How we view our fellow humans affects the way we treat them. 

Human’s natural inclination is for cooperation, connection, kindness, & empathy; if you believe the best, you’ll experience their best.

Dr. Jordan speaks about the findings in the book, Humankind, by Rutger Bregman. 

Disasters bring out the best in us

Disasters bring out the best in us, as we like to be part of groups & communities. Dr. Jordan cites examples such as the 1940 blitzkrieg bombings of London and hurricane Katrina

Myths debunked that humans are selfish & aggressive by nature

The origins of myths that humans by their very nature are selfish, aggressive, and quick to panic are explained, as well as the concept of original sin and god.

Dr. Jordan describes the mean world syndrome, negativity bias, availability bias, the bystander effect, and the Rosenthal effect and how it pertains to our views about mankind’s goodness.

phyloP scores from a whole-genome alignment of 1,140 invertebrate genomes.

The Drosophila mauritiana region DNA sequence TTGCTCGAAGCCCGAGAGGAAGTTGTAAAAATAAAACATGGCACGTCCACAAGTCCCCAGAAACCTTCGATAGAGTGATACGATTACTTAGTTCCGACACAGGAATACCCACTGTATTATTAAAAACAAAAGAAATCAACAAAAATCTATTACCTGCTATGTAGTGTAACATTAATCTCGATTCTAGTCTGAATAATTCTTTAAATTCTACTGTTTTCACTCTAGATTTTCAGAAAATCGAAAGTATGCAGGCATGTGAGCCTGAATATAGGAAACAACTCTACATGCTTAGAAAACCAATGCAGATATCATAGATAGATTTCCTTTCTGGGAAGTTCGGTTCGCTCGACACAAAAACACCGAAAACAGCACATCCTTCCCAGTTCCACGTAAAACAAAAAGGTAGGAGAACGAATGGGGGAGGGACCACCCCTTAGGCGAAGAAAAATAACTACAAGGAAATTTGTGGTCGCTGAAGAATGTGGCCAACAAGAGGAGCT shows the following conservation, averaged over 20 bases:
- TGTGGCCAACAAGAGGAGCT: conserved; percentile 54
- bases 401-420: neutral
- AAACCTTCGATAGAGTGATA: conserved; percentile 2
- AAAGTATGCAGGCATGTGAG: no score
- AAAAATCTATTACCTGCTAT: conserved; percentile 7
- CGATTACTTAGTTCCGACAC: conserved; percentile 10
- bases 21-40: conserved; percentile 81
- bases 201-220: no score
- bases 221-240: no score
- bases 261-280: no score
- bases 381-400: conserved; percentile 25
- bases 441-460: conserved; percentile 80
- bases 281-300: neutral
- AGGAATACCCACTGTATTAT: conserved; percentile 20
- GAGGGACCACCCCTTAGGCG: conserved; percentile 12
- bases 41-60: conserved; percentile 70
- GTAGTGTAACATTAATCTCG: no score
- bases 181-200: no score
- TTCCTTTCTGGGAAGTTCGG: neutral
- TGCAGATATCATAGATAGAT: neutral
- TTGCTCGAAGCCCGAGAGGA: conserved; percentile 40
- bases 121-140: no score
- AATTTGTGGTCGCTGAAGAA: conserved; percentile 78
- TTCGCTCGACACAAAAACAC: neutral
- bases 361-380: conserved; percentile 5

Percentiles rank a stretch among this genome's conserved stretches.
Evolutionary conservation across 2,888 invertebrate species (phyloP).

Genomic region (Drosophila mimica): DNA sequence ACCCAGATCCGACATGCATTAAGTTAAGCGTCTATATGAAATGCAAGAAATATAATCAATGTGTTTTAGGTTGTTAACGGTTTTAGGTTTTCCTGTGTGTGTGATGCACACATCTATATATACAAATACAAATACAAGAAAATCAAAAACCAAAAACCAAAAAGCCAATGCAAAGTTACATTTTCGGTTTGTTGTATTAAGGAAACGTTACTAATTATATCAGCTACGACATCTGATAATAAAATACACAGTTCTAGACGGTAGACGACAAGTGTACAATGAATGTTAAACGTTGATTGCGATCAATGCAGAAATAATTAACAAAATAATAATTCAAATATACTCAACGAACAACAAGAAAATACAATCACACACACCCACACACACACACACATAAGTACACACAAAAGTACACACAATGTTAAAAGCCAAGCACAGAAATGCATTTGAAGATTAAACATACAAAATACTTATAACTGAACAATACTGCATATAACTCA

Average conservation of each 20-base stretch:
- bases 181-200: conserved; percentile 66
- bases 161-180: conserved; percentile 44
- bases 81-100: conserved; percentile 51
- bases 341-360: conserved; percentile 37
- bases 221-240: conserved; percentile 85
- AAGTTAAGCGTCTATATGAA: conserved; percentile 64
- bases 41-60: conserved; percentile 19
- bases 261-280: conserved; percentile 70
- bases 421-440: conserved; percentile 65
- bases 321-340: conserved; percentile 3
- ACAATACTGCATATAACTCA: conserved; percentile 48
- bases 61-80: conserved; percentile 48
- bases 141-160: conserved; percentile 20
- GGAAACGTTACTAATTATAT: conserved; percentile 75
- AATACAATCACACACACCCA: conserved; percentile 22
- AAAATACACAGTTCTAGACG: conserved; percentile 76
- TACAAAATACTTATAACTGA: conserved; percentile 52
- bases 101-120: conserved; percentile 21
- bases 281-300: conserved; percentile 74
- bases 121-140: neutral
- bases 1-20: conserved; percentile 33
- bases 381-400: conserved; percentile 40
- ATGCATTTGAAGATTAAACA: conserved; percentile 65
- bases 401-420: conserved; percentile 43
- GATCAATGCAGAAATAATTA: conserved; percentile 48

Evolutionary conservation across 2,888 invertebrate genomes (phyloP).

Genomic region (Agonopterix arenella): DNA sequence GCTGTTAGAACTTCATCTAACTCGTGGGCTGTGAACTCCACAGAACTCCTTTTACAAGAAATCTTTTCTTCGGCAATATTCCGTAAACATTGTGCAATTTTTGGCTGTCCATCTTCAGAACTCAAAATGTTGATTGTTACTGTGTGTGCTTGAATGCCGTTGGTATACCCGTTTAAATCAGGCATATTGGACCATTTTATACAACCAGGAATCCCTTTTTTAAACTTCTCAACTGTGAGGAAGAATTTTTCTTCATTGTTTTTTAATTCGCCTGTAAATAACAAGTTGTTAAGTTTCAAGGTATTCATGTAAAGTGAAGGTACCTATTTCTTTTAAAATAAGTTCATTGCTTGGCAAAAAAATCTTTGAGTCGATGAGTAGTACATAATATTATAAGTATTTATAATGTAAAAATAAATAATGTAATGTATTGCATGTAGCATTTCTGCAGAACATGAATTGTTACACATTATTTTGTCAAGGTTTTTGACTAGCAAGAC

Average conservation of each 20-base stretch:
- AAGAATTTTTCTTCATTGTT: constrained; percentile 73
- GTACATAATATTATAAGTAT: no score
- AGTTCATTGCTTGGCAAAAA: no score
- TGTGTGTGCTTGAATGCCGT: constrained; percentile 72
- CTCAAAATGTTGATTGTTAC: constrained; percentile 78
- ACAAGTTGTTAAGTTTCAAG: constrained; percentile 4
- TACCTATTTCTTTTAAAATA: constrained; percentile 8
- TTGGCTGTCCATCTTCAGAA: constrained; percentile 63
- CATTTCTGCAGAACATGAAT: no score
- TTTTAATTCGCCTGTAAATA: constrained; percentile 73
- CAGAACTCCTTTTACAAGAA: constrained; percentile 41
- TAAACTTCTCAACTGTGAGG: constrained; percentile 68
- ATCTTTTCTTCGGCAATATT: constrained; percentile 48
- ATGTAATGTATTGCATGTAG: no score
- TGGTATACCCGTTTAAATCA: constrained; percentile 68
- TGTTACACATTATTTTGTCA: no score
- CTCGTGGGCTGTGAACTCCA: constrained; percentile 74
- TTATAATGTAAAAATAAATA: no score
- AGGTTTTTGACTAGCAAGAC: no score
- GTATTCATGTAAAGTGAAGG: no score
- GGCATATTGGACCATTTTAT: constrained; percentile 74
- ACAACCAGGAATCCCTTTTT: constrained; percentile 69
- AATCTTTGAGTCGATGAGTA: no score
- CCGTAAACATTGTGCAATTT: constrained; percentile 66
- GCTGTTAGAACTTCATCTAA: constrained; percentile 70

Contact with those we perceive as different than us heals us all

Thomas Pettigrew’s massive review of 515 studies from 38 countries provided overwhelming support that contact with people perceived to be different than us works to engenders more trust, solidarity and mutual kindness, helps people see the world thru other’s eyes, and makes people more tolerant of strangers. Contact is contagious and helps us rethink our own biases iwhen we see others acting differently.

Final thoughts:

Human’s natural inclination is for solidarity and cooperation. So let’s start with a belief that people are good, cooperative, empathetic, and helpful by nature.

We can learn to overcome our negativity bias by reminding ourselves to assume the best in others, believe that most people mean well, and assume that we will occasionally be cheated. But that doesn’t mean we shouldn’t or can’t trust everyone.

Dr. Jordan concludes with the concept of Ubuntu as described by Archbishop Desmond Tutu.

Humankind: A Hopeful History, by Rutger Bregman

Dr. Jordan’s website and contact info: www.drtimjordan.com

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